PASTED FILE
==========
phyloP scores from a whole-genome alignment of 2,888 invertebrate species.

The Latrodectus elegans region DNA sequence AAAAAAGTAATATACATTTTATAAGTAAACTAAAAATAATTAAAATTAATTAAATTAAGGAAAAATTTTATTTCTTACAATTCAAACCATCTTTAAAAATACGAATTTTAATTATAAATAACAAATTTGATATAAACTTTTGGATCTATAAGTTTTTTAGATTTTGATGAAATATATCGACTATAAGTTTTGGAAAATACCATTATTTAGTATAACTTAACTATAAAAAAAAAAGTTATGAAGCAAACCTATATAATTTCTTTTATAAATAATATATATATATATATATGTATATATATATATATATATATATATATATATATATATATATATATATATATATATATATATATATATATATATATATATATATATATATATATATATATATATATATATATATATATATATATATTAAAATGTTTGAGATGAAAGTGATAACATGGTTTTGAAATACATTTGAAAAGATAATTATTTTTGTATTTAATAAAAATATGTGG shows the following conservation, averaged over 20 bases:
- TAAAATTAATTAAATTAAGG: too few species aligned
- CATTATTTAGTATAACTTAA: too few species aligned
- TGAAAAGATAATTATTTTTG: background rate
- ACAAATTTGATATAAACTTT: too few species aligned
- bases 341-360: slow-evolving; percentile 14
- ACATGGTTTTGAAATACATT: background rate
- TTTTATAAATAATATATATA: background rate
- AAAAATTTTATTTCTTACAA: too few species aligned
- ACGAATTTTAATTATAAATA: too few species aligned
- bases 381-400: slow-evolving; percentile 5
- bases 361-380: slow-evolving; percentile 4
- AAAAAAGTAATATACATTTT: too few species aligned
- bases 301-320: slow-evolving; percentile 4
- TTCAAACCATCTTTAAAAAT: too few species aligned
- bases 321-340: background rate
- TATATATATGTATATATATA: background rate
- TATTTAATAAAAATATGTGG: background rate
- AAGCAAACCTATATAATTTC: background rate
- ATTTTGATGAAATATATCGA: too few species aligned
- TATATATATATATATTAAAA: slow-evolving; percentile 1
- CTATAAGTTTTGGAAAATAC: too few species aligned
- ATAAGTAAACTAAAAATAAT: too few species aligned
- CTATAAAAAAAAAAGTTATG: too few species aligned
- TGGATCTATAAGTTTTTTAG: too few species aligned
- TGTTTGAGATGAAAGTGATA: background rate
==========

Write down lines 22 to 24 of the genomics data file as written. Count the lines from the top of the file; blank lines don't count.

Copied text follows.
- TATATATATATATATTAAAA: slow-evolving; percentile 1
- CTATAAGTTTTGGAAAATAC: too few species aligned
- ATAAGTAAACTAAAAATAAT: too few species aligned